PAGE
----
machine learning and predictive modeling

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“Many of my candidates argue that predictive modeling and machine learning are the same thing,” said Data Science and Analytics Executive Recruiter, Nancy Darian. Relevant articles though seem to say while there are key similarities between them they are really two distinct elements of artificial intelligence.

Definitions

An article from Educba.com said “Predictive modeling is a subset and an application of machine learning.” Another article from ITChronicles.com said, “Predictive analytics often uses a machine-learning algorithm.” Those two definitions seem to be at odds with each other. There is agreement, however, that predictive modeling is a statistical process and machine learning is a computational one.

Machine learning is defined as an area of computer science which uses cognitive learning methods to program systems without the need of being explicitly programmed. Predictive modeling is a mathematical technique which uses statistics for prediction. Predictive modeling can use machine learning as a tool but machine learning does not always focus on prediction.

Key Similarities

Both applications require larges sets of data and analyze patterns to determine future outcomes. “They both look back on the past in order to understand the future and are widely used in many of the same industries like finance and retail. They allow the consolidation of technology to create easier end-user processes, they automate all kinds of practices saving companies time and money, they help understand consumer behavior and enhance economic and supply chain indicators,” according to ITChronicles.com. Clearly these applications provide a competitive advantage to those companies that use them. The growth in the Data Scientist role and increasing use of artificial intelligence are prime indicators of their value.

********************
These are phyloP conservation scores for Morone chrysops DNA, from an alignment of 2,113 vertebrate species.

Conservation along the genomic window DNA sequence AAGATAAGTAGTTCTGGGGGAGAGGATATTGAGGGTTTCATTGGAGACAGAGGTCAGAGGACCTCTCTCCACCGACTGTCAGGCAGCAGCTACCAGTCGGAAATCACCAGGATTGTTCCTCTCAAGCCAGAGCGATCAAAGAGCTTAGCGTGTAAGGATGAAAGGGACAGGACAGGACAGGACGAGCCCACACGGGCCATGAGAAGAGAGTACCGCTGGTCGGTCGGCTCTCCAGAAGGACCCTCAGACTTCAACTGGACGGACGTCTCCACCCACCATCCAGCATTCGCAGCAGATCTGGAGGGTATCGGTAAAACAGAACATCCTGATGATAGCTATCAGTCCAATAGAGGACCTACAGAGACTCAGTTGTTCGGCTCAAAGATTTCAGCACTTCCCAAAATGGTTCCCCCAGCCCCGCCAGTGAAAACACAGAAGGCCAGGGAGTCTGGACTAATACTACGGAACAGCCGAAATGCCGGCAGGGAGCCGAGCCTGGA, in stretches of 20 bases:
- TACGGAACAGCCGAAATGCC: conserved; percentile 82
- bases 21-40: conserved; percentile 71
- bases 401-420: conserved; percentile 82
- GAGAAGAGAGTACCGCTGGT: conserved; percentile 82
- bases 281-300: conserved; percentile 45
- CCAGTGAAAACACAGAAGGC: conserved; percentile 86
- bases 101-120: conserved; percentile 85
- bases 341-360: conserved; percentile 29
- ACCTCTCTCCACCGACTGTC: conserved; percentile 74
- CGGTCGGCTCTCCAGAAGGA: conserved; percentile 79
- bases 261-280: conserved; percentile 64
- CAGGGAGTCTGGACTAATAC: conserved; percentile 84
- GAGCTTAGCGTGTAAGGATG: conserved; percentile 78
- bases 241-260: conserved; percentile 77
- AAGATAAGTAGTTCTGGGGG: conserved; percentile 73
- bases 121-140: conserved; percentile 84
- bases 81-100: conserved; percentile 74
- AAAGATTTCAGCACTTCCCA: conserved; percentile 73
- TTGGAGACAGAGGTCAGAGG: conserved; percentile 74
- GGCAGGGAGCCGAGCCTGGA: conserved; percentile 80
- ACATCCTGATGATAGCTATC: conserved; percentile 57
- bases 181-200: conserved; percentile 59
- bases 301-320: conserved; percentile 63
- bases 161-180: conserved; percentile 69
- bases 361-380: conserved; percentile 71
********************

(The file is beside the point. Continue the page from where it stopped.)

Key Distinctions

Machine learning is adaptive with the systems adapting and learning, while predictive modeling guesses at the probability of an outcome given a specific set of data. In machine learning the statistical model is updated automatically while in predictive modeling the model often has to be run manually multiple times. Machine learning is data driven while predictive modeling is use case driven. Machine learning has the drawback of needing training data to be created before the algorithm can be put to use, while predictive modeling gets better the more historical data is used yet sometimes fails to take in specific set of parameters in real time.

Facing these questions in your own research? Interested in discussing opportunities in the data science marketplace further? Contact Smith Hanley Associates’ Data Science and Analytics Executive Recruiter, Nancy Darian at ndarian@smithhanley.com.

 


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